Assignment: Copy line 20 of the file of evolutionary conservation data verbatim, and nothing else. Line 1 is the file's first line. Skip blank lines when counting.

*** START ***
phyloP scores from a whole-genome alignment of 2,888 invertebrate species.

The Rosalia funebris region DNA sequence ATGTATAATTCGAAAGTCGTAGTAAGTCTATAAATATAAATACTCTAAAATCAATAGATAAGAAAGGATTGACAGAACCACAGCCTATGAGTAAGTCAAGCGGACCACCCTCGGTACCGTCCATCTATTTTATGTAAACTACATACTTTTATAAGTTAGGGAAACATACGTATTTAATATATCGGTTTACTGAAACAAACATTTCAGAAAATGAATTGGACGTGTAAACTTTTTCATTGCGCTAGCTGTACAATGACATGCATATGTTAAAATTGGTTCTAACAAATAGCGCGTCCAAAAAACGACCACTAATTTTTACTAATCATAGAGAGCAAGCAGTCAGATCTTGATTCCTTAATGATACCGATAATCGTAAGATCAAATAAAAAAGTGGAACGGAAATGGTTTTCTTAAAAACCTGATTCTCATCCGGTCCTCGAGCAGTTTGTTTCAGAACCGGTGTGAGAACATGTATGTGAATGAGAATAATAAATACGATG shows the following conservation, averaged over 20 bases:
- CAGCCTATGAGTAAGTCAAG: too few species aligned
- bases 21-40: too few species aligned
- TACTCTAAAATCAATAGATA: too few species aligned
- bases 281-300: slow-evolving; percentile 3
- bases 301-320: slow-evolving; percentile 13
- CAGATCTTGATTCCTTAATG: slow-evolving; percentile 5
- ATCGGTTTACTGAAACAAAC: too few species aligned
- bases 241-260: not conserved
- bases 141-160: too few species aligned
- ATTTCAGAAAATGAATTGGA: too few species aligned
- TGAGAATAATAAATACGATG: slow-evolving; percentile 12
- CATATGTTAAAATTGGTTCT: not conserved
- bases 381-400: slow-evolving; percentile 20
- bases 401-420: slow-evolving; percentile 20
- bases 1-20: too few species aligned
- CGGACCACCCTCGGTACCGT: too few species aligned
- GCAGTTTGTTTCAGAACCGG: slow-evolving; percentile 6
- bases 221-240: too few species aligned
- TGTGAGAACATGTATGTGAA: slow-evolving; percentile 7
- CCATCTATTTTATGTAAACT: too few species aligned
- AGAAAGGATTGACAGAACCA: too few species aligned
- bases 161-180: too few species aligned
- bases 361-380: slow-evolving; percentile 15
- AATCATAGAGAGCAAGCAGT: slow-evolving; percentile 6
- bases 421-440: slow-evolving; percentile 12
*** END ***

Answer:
- bases 221-240: too few species aligned